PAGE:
Monday, July 22

Throwback Thursday: Tuition increases through the years

(Daily Bruin archives)

(Daily Bruin archives)

Surprise, surprise! UCLA’s tuition has gone up again.

If you’re like me and have been hibernating in your room studying for midterms, you probably didn’t know that the University of California Board of Regents adjourned yet another meeting on how to make our lives more miserable. Most recently, they approved a tuition increase of 2.5 percent for the 2017-2018 academic year. But I don’t know what shocks me more – the fact that the UC system managed to find another reason to increase our tuition or the fact that no one felt compelled to say much about it.

Tuition hikes aren’t a new concept to the UC system. In 2011, a 9.6 percent tuition increase was approved for the next academic year. That $1,068 increase was built upon an already approved 8 percent tuition increase that was also set to be implemented in fall of 2011. The combined tuition hikes brought a $1,818 increase in tuition from the previous year, a largely controversial decision.

At UC Davis, the Occupy UC Davis movement garnered headlines as students peacefully protesting against tuition costs were pepper-sprayed by a police officer. At UC Berkeley, similar protests rang out as a result of waning patience with tuition hikes.

In November 2014, an incremental 5 percent increase in tuition plan was approved by the regents. According to the UC Office of the President, the plan was intended to play “a critical role in the University’s immediate and long-term budget strategy, which includes aggressive cost-cutting measures, efforts to maximize operational efficiency, and developing alternative revenue sources.” The plan would have affected students enrolled in the 2019-2020 school year, raising in-state and out-of-state tuition and fees to $15,564 and $44,766, respectively.

Protests similar to those from the 2011 tuition hike rang out at universities across California. UC Berkeley yet again organized protests with 250 students to voice concerns over the growing cost of their education. Roughly 200 students at UC Santa Cruz and over 100 students at UCLA also participated in protests on their campuses. UCLA’s annual Beat ‘SC bonfire was canceled in 2014 due to protesters rallying around the bonfire site.

Students’ efforts proved to be effective, as Gov. Jerry Brown and UC President Janet Napolitano agreed to freeze tuition costs for two years. The freeze did not, however, apply to out-of-state students. Napolitano proposed to raise supplemental fees for out-of-state students by as much as 8 percent.

Flash-forward to present-day and, yes, there is another tuition hike to protest against. The increase will be covered for two-thirds of the UC system’s California residents, but nonresident students will end up paying this extra money out of pocket.

There is, however, a slight distinction between the most recent tuition hike and those in the past decade. The protests against this tuition hike have not been as significant as those of previous years. Apart from a 20-student protest at UC San Diego and a protest at the regents meeting at UC San Francisco, the outcry from students against the increase in tuition has been fairly low.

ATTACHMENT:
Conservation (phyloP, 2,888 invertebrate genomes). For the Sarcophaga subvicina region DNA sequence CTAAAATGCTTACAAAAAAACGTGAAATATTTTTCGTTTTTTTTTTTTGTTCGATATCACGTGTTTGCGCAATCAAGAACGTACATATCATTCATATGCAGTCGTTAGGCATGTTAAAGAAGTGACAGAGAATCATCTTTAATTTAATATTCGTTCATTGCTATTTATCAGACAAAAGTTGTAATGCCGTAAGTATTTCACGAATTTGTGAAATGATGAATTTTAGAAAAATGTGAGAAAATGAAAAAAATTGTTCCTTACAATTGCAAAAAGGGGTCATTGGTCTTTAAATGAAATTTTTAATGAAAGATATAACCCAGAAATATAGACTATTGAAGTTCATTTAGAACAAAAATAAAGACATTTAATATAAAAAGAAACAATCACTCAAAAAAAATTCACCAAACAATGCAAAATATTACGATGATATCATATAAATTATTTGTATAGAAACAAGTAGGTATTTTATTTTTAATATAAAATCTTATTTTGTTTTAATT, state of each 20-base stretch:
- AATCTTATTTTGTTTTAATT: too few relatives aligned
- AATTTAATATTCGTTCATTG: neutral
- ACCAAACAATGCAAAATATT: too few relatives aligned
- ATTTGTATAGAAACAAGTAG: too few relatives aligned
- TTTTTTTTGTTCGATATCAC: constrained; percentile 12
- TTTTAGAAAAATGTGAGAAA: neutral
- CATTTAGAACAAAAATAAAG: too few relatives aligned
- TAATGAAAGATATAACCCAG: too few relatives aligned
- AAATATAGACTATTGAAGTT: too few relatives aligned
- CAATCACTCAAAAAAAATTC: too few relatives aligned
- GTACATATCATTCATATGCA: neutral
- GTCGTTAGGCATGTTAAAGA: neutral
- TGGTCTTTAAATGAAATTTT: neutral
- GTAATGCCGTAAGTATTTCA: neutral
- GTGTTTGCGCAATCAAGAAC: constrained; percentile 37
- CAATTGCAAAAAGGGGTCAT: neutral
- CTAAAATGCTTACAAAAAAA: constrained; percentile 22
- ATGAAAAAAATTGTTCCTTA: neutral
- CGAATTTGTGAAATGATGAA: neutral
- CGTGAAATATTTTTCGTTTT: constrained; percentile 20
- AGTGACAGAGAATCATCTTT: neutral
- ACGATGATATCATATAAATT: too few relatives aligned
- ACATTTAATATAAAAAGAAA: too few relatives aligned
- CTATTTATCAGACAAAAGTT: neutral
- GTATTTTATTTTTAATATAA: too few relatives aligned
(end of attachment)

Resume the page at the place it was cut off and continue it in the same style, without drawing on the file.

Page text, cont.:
I don’t believe students stopped caring about the money being pulled from them. Instead, I believe that there are simply more issues affecting students that are keeping them preoccupied. Primarily, this year’s election has proven to be emotionally challenging for many, as President Donald Trump’s policies directly affect many of the students in the UC system.

Trump’s executive order on immigration is now the central source of worry for many international students and their families. Additionally, headlines such as those confirming Betsy Devos as the head of the Department of Education also worry students wondering about the future of their and their siblings’ education. It’s a shame that the political state of our country is silencing students on matters such as tuition hikes, because the burden on their shoulders is becoming too much to bear.

But every tuition hike protest also fuels the counterargument that the UC system simply does not have enough money to accommodate the growing student population at its institutions. With decreased funding from the state and record-breaking numbers of applicants each year, administrators are struggling to keep their schools’ caliber intact. After all, the money a world-class institution requires has to come from somewhere.

While I agree that the idea of “more” and “better” for our universities means more money, I also believe it’s important to recognize that our institutions are asking for more than what we as students simply do not have enough of. Students are tired of fighting back against the regents every time they decide to add to our growing pile of college debt. In a time where the political climate of the United States is taking an emotional toll on its people, universities need to understand that a tuition hike is the last thing that students should have to worry about.

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  • ErikKengaard

    For one hundred years [1868- 1967], California taxpayers funded a tuition free, world class university for their children. What happened?
    The essential bases for the lack of current funding are: the electorate became fragmented [e pluribus multum] and the result was a diminution of “sense of collective responsibility”], California became overpopulated, the additional population did not reflect the economic substance and integrity of the population of the first hundred years, immigration driven excess population placed enormous pressure on resources, and drove up the cost of land way beyond inflation. As a consequence [somewhat simplified] State funds were diverted to increased funding of K12, to prisons, and to welfare.
    See CPEC and Christina Kersey’s thesis for data.